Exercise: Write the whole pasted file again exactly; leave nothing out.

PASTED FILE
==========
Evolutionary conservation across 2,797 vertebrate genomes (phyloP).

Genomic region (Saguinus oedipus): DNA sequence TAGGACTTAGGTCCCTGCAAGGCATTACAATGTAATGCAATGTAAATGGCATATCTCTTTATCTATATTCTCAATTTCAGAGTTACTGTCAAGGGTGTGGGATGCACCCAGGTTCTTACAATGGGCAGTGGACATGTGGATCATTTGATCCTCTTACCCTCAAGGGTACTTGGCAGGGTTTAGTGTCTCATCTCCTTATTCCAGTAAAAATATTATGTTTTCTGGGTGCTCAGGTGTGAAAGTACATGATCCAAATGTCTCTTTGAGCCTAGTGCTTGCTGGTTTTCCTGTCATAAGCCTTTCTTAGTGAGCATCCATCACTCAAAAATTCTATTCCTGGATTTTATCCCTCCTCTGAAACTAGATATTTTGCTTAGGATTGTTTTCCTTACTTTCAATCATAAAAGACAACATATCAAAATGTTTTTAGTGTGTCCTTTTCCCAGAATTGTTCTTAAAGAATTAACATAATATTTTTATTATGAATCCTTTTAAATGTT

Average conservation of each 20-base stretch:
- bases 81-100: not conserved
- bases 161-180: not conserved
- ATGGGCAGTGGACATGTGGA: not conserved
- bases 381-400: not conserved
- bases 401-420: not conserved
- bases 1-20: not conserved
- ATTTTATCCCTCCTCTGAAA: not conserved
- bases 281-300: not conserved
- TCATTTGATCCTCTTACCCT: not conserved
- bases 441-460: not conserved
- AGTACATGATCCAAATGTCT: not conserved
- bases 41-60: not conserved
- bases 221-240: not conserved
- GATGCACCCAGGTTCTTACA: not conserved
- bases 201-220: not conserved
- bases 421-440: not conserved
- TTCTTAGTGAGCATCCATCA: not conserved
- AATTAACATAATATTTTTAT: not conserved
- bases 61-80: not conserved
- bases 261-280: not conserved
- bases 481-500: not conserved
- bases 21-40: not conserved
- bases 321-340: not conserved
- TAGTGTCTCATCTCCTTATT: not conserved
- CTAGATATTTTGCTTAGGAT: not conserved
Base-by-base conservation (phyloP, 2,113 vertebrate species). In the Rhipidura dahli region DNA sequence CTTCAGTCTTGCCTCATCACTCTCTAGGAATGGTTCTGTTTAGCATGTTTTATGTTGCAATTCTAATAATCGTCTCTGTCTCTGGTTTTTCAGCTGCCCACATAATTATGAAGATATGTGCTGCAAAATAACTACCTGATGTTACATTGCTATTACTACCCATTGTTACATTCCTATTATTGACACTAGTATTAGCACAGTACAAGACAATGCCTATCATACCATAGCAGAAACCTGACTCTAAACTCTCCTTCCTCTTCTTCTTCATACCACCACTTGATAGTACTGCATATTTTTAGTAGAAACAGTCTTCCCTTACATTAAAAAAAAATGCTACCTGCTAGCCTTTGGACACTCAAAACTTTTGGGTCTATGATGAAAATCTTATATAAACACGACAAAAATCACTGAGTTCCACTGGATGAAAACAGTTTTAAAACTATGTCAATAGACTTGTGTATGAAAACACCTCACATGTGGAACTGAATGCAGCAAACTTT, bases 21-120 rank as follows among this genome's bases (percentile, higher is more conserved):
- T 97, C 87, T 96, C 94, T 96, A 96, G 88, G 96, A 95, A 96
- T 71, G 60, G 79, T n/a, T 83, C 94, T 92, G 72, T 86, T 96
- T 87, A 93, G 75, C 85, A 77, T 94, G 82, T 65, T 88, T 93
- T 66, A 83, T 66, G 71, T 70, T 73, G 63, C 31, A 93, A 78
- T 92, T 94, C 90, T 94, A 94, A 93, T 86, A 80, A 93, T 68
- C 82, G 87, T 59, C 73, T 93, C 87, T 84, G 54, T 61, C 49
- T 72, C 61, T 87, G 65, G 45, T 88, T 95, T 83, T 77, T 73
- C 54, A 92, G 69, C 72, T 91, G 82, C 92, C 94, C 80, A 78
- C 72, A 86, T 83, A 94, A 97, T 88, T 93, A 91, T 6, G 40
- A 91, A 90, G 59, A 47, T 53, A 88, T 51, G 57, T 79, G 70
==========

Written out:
Evolutionary conservation across 2,797 vertebrate genomes (phyloP).

Genomic region (Saguinus oedipus): DNA sequence TAGGACTTAGGTCCCTGCAAGGCATTACAATGTAATGCAATGTAAATGGCATATCTCTTTATCTATATTCTCAATTTCAGAGTTACTGTCAAGGGTGTGGGATGCACCCAGGTTCTTACAATGGGCAGTGGACATGTGGATCATTTGATCCTCTTACCCTCAAGGGTACTTGGCAGGGTTTAGTGTCTCATCTCCTTATTCCAGTAAAAATATTATGTTTTCTGGGTGCTCAGGTGTGAAAGTACATGATCCAAATGTCTCTTTGAGCCTAGTGCTTGCTGGTTTTCCTGTCATAAGCCTTTCTTAGTGAGCATCCATCACTCAAAAATTCTATTCCTGGATTTTATCCCTCCTCTGAAACTAGATATTTTGCTTAGGATTGTTTTCCTTACTTTCAATCATAAAAGACAACATATCAAAATGTTTTTAGTGTGTCCTTTTCCCAGAATTGTTCTTAAAGAATTAACATAATATTTTTATTATGAATCCTTTTAAATGTT

Average conservation of each 20-base stretch:
- bases 81-100: not conserved
- bases 161-180: not conserved
- ATGGGCAGTGGACATGTGGA: not conserved
- bases 381-400: not conserved
- bases 401-420: not conserved
- bases 1-20: not conserved
- ATTTTATCCCTCCTCTGAAA: not conserved
- bases 281-300: not conserved
- TCATTTGATCCTCTTACCCT: not conserved
- bases 441-460: not conserved
- AGTACATGATCCAAATGTCT: not conserved
- bases 41-60: not conserved
- bases 221-240: not conserved
- GATGCACCCAGGTTCTTACA: not conserved
- bases 201-220: not conserved
- bases 421-440: not conserved
- TTCTTAGTGAGCATCCATCA: not conserved
- AATTAACATAATATTTTTAT: not conserved
- bases 61-80: not conserved
- bases 261-280: not conserved
- bases 481-500: not conserved
- bases 21-40: not conserved
- bases 321-340: not conserved
- TAGTGTCTCATCTCCTTATT: not conserved
- CTAGATATTTTGCTTAGGAT: not conserved
Base-by-base conservation (phyloP, 2,113 vertebrate species). In the Rhipidura dahli region DNA sequence CTTCAGTCTTGCCTCATCACTCTCTAGGAATGGTTCTGTTTAGCATGTTTTATGTTGCAATTCTAATAATCGTCTCTGTCTCTGGTTTTTCAGCTGCCCACATAATTATGAAGATATGTGCTGCAAAATAACTACCTGATGTTACATTGCTATTACTACCCATTGTTACATTCCTATTATTGACACTAGTATTAGCACAGTACAAGACAATGCCTATCATACCATAGCAGAAACCTGACTCTAAACTCTCCTTCCTCTTCTTCTTCATACCACCACTTGATAGTACTGCATATTTTTAGTAGAAACAGTCTTCCCTTACATTAAAAAAAAATGCTACCTGCTAGCCTTTGGACACTCAAAACTTTTGGGTCTATGATGAAAATCTTATATAAACACGACAAAAATCACTGAGTTCCACTGGATGAAAACAGTTTTAAAACTATGTCAATAGACTTGTGTATGAAAACACCTCACATGTGGAACTGAATGCAGCAAACTTT, bases 21-120 rank as follows among this genome's bases (percentile, higher is more conserved):
- T 97, C 87, T 96, C 94, T 96, A 96, G 88, G 96, A 95, A 96
- T 71, G 60, G 79, T n/a, T 83, C 94, T 92, G 72, T 86, T 96
- T 87, A 93, G 75, C 85, A 77, T 94, G 82, T 65, T 88, T 93
- T 66, A 83, T 66, G 71, T 70, T 73, G 63, C 31, A 93, A 78
- T 92, T 94, C 90, T 94, A 94, A 93, T 86, A 80, A 93, T 68
- C 82, G 87, T 59, C 73, T 93, C 87, T 84, G 54, T 61, C 49
- T 72, C 61, T 87, G 65, G 45, T 88, T 95, T 83, T 77, T 73
- C 54, A 92, G 69, C 72, T 91, G 82, C 92, C 94, C 80, A 78
- C 72, A 86, T 83, A 94, A 97, T 88, T 93, A 91, T 6, G 40
- A 91, A 90, G 59, A 47, T 53, A 88, T 51, G 57, T 79, G 70